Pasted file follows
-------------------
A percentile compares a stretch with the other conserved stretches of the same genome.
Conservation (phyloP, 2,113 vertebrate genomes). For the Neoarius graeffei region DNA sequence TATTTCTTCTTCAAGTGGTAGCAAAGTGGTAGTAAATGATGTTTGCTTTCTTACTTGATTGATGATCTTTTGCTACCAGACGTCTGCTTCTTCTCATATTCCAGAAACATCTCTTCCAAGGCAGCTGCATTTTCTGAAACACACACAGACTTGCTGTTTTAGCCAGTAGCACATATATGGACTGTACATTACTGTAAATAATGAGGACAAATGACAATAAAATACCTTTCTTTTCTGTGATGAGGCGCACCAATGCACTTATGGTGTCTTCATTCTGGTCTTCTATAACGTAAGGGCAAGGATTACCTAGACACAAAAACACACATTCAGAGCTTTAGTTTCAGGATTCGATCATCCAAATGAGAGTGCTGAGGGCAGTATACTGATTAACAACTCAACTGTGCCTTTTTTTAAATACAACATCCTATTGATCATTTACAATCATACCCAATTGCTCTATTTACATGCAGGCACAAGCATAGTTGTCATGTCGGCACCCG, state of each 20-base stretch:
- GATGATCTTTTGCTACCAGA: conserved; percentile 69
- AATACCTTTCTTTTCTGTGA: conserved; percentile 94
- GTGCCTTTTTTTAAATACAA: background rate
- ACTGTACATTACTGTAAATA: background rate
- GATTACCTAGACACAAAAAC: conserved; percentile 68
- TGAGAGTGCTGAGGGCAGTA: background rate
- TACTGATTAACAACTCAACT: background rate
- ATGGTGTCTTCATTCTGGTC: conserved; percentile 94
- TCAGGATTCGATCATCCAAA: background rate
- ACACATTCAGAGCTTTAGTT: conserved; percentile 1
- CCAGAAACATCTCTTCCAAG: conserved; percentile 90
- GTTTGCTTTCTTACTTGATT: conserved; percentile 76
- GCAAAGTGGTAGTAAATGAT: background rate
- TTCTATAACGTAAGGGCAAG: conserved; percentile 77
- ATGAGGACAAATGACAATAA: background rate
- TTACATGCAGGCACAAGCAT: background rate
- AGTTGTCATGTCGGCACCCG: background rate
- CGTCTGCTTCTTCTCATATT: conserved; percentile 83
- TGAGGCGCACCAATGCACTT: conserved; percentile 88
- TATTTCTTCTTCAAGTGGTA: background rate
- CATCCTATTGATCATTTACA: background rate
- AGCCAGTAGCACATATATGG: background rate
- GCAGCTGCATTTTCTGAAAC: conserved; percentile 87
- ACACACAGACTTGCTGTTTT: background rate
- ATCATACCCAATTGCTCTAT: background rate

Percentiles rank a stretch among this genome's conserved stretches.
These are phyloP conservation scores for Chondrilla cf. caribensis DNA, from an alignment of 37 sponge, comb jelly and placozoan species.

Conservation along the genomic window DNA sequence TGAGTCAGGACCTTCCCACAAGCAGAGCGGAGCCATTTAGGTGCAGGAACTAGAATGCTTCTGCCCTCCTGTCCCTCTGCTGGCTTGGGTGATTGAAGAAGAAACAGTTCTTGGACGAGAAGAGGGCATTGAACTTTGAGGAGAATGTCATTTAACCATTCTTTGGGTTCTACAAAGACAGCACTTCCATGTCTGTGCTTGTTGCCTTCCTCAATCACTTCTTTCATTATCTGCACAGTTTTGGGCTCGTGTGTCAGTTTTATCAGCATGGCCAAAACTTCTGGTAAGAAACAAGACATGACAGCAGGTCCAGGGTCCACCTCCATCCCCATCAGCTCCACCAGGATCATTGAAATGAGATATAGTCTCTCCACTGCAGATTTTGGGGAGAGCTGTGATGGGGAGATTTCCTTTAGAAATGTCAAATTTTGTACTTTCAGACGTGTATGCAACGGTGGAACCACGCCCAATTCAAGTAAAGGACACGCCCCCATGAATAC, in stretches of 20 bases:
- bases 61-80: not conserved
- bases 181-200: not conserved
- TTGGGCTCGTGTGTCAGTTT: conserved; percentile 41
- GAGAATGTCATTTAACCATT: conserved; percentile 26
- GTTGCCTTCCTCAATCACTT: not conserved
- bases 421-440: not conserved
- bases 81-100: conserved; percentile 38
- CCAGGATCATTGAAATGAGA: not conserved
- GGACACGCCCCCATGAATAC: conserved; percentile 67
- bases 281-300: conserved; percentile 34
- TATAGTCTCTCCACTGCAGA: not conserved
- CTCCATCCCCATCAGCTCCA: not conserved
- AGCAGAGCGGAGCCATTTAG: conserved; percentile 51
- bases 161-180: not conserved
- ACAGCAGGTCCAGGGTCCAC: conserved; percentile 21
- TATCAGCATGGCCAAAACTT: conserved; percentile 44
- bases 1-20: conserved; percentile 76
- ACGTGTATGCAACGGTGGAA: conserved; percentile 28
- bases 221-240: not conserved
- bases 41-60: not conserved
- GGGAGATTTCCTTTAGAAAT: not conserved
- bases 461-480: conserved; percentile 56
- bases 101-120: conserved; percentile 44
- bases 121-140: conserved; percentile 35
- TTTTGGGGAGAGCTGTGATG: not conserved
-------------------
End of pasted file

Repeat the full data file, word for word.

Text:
A percentile compares a stretch with the other conserved stretches of the same genome.
Conservation (phyloP, 2,113 vertebrate genomes). For the Neoarius graeffei region DNA sequence TATTTCTTCTTCAAGTGGTAGCAAAGTGGTAGTAAATGATGTTTGCTTTCTTACTTGATTGATGATCTTTTGCTACCAGACGTCTGCTTCTTCTCATATTCCAGAAACATCTCTTCCAAGGCAGCTGCATTTTCTGAAACACACACAGACTTGCTGTTTTAGCCAGTAGCACATATATGGACTGTACATTACTGTAAATAATGAGGACAAATGACAATAAAATACCTTTCTTTTCTGTGATGAGGCGCACCAATGCACTTATGGTGTCTTCATTCTGGTCTTCTATAACGTAAGGGCAAGGATTACCTAGACACAAAAACACACATTCAGAGCTTTAGTTTCAGGATTCGATCATCCAAATGAGAGTGCTGAGGGCAGTATACTGATTAACAACTCAACTGTGCCTTTTTTTAAATACAACATCCTATTGATCATTTACAATCATACCCAATTGCTCTATTTACATGCAGGCACAAGCATAGTTGTCATGTCGGCACCCG, state of each 20-base stretch:
- GATGATCTTTTGCTACCAGA: conserved; percentile 69
- AATACCTTTCTTTTCTGTGA: conserved; percentile 94
- GTGCCTTTTTTTAAATACAA: background rate
- ACTGTACATTACTGTAAATA: background rate
- GATTACCTAGACACAAAAAC: conserved; percentile 68
- TGAGAGTGCTGAGGGCAGTA: background rate
- TACTGATTAACAACTCAACT: background rate
- ATGGTGTCTTCATTCTGGTC: conserved; percentile 94
- TCAGGATTCGATCATCCAAA: background rate
- ACACATTCAGAGCTTTAGTT: conserved; percentile 1
- CCAGAAACATCTCTTCCAAG: conserved; percentile 90
- GTTTGCTTTCTTACTTGATT: conserved; percentile 76
- GCAAAGTGGTAGTAAATGAT: background rate
- TTCTATAACGTAAGGGCAAG: conserved; percentile 77
- ATGAGGACAAATGACAATAA: background rate
- TTACATGCAGGCACAAGCAT: background rate
- AGTTGTCATGTCGGCACCCG: background rate
- CGTCTGCTTCTTCTCATATT: conserved; percentile 83
- TGAGGCGCACCAATGCACTT: conserved; percentile 88
- TATTTCTTCTTCAAGTGGTA: background rate
- CATCCTATTGATCATTTACA: background rate
- AGCCAGTAGCACATATATGG: background rate
- GCAGCTGCATTTTCTGAAAC: conserved; percentile 87
- ACACACAGACTTGCTGTTTT: background rate
- ATCATACCCAATTGCTCTAT: background rate

Percentiles rank a stretch among this genome's conserved stretches.
These are phyloP conservation scores for Chondrilla cf. caribensis DNA, from an alignment of 37 sponge, comb jelly and placozoan species.

Conservation along the genomic window DNA sequence TGAGTCAGGACCTTCCCACAAGCAGAGCGGAGCCATTTAGGTGCAGGAACTAGAATGCTTCTGCCCTCCTGTCCCTCTGCTGGCTTGGGTGATTGAAGAAGAAACAGTTCTTGGACGAGAAGAGGGCATTGAACTTTGAGGAGAATGTCATTTAACCATTCTTTGGGTTCTACAAAGACAGCACTTCCATGTCTGTGCTTGTTGCCTTCCTCAATCACTTCTTTCATTATCTGCACAGTTTTGGGCTCGTGTGTCAGTTTTATCAGCATGGCCAAAACTTCTGGTAAGAAACAAGACATGACAGCAGGTCCAGGGTCCACCTCCATCCCCATCAGCTCCACCAGGATCATTGAAATGAGATATAGTCTCTCCACTGCAGATTTTGGGGAGAGCTGTGATGGGGAGATTTCCTTTAGAAATGTCAAATTTTGTACTTTCAGACGTGTATGCAACGGTGGAACCACGCCCAATTCAAGTAAAGGACACGCCCCCATGAATAC, in stretches of 20 bases:
- bases 61-80: not conserved
- bases 181-200: not conserved
- TTGGGCTCGTGTGTCAGTTT: conserved; percentile 41
- GAGAATGTCATTTAACCATT: conserved; percentile 26
- GTTGCCTTCCTCAATCACTT: not conserved
- bases 421-440: not conserved
- bases 81-100: conserved; percentile 38
- CCAGGATCATTGAAATGAGA: not conserved
- GGACACGCCCCCATGAATAC: conserved; percentile 67
- bases 281-300: conserved; percentile 34
- TATAGTCTCTCCACTGCAGA: not conserved
- CTCCATCCCCATCAGCTCCA: not conserved
- AGCAGAGCGGAGCCATTTAG: conserved; percentile 51
- bases 161-180: not conserved
- ACAGCAGGTCCAGGGTCCAC: conserved; percentile 21
- TATCAGCATGGCCAAAACTT: conserved; percentile 44
- bases 1-20: conserved; percentile 76
- ACGTGTATGCAACGGTGGAA: conserved; percentile 28
- bases 221-240: not conserved
- bases 41-60: not conserved
- GGGAGATTTCCTTTAGAAAT: not conserved
- bases 461-480: conserved; percentile 56
- bases 101-120: conserved; percentile 44
- bases 121-140: conserved; percentile 35
- TTTTGGGGAGAGCTGTGATG: not conserved